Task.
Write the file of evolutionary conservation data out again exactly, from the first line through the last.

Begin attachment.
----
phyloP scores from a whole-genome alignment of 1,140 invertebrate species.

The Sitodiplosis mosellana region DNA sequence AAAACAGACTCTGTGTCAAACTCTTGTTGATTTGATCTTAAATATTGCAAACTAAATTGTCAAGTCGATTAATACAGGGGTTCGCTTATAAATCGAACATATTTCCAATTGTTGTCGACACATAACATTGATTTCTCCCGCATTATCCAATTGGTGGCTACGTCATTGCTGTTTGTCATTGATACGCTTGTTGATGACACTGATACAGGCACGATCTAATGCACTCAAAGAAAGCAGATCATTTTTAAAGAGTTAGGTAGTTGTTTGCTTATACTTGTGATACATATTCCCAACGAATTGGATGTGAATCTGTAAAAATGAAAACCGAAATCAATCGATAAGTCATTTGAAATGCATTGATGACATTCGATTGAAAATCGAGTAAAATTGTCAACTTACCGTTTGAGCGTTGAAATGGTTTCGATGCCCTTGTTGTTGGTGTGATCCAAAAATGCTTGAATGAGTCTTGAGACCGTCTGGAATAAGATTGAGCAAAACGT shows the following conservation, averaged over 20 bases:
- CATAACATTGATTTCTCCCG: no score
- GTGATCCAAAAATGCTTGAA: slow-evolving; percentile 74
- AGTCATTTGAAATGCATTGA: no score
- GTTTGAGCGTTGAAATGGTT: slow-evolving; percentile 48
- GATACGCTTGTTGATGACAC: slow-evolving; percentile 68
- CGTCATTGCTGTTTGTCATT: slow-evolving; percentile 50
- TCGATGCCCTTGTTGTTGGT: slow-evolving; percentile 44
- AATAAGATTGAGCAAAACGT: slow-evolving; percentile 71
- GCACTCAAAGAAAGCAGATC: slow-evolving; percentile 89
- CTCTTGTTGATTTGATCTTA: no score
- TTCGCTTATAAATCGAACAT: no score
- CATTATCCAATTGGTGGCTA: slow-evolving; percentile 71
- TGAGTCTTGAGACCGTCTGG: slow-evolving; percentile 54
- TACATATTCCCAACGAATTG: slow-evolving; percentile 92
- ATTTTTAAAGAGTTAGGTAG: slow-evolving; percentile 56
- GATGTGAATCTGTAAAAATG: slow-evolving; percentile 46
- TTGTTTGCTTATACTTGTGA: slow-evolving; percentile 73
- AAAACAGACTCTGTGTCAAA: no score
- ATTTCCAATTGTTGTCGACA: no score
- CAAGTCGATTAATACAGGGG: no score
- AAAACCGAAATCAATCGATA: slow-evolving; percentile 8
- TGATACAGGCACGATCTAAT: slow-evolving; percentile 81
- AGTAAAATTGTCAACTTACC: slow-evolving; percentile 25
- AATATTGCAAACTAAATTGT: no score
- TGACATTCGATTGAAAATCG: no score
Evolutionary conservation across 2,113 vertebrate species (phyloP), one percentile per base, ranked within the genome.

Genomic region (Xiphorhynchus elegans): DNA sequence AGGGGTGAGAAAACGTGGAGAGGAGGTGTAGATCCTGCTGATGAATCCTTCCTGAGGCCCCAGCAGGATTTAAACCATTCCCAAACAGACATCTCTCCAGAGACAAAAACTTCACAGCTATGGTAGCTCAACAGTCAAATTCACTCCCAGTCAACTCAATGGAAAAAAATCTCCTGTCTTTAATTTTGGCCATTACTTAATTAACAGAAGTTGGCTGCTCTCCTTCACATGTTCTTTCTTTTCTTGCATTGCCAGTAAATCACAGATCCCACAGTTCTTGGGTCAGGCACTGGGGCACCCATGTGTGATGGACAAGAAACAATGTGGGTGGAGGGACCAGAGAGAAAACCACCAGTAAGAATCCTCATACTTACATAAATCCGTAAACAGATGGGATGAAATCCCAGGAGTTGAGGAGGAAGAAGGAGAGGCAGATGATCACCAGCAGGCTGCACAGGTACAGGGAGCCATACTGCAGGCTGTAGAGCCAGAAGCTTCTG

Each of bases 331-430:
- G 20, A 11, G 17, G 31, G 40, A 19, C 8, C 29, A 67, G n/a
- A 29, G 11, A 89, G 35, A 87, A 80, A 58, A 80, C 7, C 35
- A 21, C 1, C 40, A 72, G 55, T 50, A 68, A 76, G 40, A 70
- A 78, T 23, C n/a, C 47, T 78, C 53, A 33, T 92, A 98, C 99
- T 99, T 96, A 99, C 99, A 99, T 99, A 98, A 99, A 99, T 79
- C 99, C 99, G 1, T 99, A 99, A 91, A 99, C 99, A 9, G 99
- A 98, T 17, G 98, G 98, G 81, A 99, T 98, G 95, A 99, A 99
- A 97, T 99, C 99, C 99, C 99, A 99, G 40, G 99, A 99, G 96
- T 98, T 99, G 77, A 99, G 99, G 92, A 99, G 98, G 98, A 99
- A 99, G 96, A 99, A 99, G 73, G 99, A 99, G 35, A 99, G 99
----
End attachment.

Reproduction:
phyloP scores from a whole-genome alignment of 1,140 invertebrate species.

The Sitodiplosis mosellana region DNA sequence AAAACAGACTCTGTGTCAAACTCTTGTTGATTTGATCTTAAATATTGCAAACTAAATTGTCAAGTCGATTAATACAGGGGTTCGCTTATAAATCGAACATATTTCCAATTGTTGTCGACACATAACATTGATTTCTCCCGCATTATCCAATTGGTGGCTACGTCATTGCTGTTTGTCATTGATACGCTTGTTGATGACACTGATACAGGCACGATCTAATGCACTCAAAGAAAGCAGATCATTTTTAAAGAGTTAGGTAGTTGTTTGCTTATACTTGTGATACATATTCCCAACGAATTGGATGTGAATCTGTAAAAATGAAAACCGAAATCAATCGATAAGTCATTTGAAATGCATTGATGACATTCGATTGAAAATCGAGTAAAATTGTCAACTTACCGTTTGAGCGTTGAAATGGTTTCGATGCCCTTGTTGTTGGTGTGATCCAAAAATGCTTGAATGAGTCTTGAGACCGTCTGGAATAAGATTGAGCAAAACGT shows the following conservation, averaged over 20 bases:
- CATAACATTGATTTCTCCCG: no score
- GTGATCCAAAAATGCTTGAA: slow-evolving; percentile 74
- AGTCATTTGAAATGCATTGA: no score
- GTTTGAGCGTTGAAATGGTT: slow-evolving; percentile 48
- GATACGCTTGTTGATGACAC: slow-evolving; percentile 68
- CGTCATTGCTGTTTGTCATT: slow-evolving; percentile 50
- TCGATGCCCTTGTTGTTGGT: slow-evolving; percentile 44
- AATAAGATTGAGCAAAACGT: slow-evolving; percentile 71
- GCACTCAAAGAAAGCAGATC: slow-evolving; percentile 89
- CTCTTGTTGATTTGATCTTA: no score
- TTCGCTTATAAATCGAACAT: no score
- CATTATCCAATTGGTGGCTA: slow-evolving; percentile 71
- TGAGTCTTGAGACCGTCTGG: slow-evolving; percentile 54
- TACATATTCCCAACGAATTG: slow-evolving; percentile 92
- ATTTTTAAAGAGTTAGGTAG: slow-evolving; percentile 56
- GATGTGAATCTGTAAAAATG: slow-evolving; percentile 46
- TTGTTTGCTTATACTTGTGA: slow-evolving; percentile 73
- AAAACAGACTCTGTGTCAAA: no score
- ATTTCCAATTGTTGTCGACA: no score
- CAAGTCGATTAATACAGGGG: no score
- AAAACCGAAATCAATCGATA: slow-evolving; percentile 8
- TGATACAGGCACGATCTAAT: slow-evolving; percentile 81
- AGTAAAATTGTCAACTTACC: slow-evolving; percentile 25
- AATATTGCAAACTAAATTGT: no score
- TGACATTCGATTGAAAATCG: no score
Evolutionary conservation across 2,113 vertebrate species (phyloP), one percentile per base, ranked within the genome.

Genomic region (Xiphorhynchus elegans): DNA sequence AGGGGTGAGAAAACGTGGAGAGGAGGTGTAGATCCTGCTGATGAATCCTTCCTGAGGCCCCAGCAGGATTTAAACCATTCCCAAACAGACATCTCTCCAGAGACAAAAACTTCACAGCTATGGTAGCTCAACAGTCAAATTCACTCCCAGTCAACTCAATGGAAAAAAATCTCCTGTCTTTAATTTTGGCCATTACTTAATTAACAGAAGTTGGCTGCTCTCCTTCACATGTTCTTTCTTTTCTTGCATTGCCAGTAAATCACAGATCCCACAGTTCTTGGGTCAGGCACTGGGGCACCCATGTGTGATGGACAAGAAACAATGTGGGTGGAGGGACCAGAGAGAAAACCACCAGTAAGAATCCTCATACTTACATAAATCCGTAAACAGATGGGATGAAATCCCAGGAGTTGAGGAGGAAGAAGGAGAGGCAGATGATCACCAGCAGGCTGCACAGGTACAGGGAGCCATACTGCAGGCTGTAGAGCCAGAAGCTTCTG

Each of bases 331-430:
- G 20, A 11, G 17, G 31, G 40, A 19, C 8, C 29, A 67, G n/a
- A 29, G 11, A 89, G 35, A 87, A 80, A 58, A 80, C 7, C 35
- A 21, C 1, C 40, A 72, G 55, T 50, A 68, A 76, G 40, A 70
- A 78, T 23, C n/a, C 47, T 78, C 53, A 33, T 92, A 98, C 99
- T 99, T 96, A 99, C 99, A 99, T 99, A 98, A 99, A 99, T 79
- C 99, C 99, G 1, T 99, A 99, A 91, A 99, C 99, A 9, G 99
- A 98, T 17, G 98, G 98, G 81, A 99, T 98, G 95, A 99, A 99
- A 97, T 99, C 99, C 99, C 99, A 99, G 40, G 99, A 99, G 96
- T 98, T 99, G 77, A 99, G 99, G 92, A 99, G 98, G 98, A 99
- A 99, G 96, A 99, A 99, G 73, G 99, A 99, G 35, A 99, G 99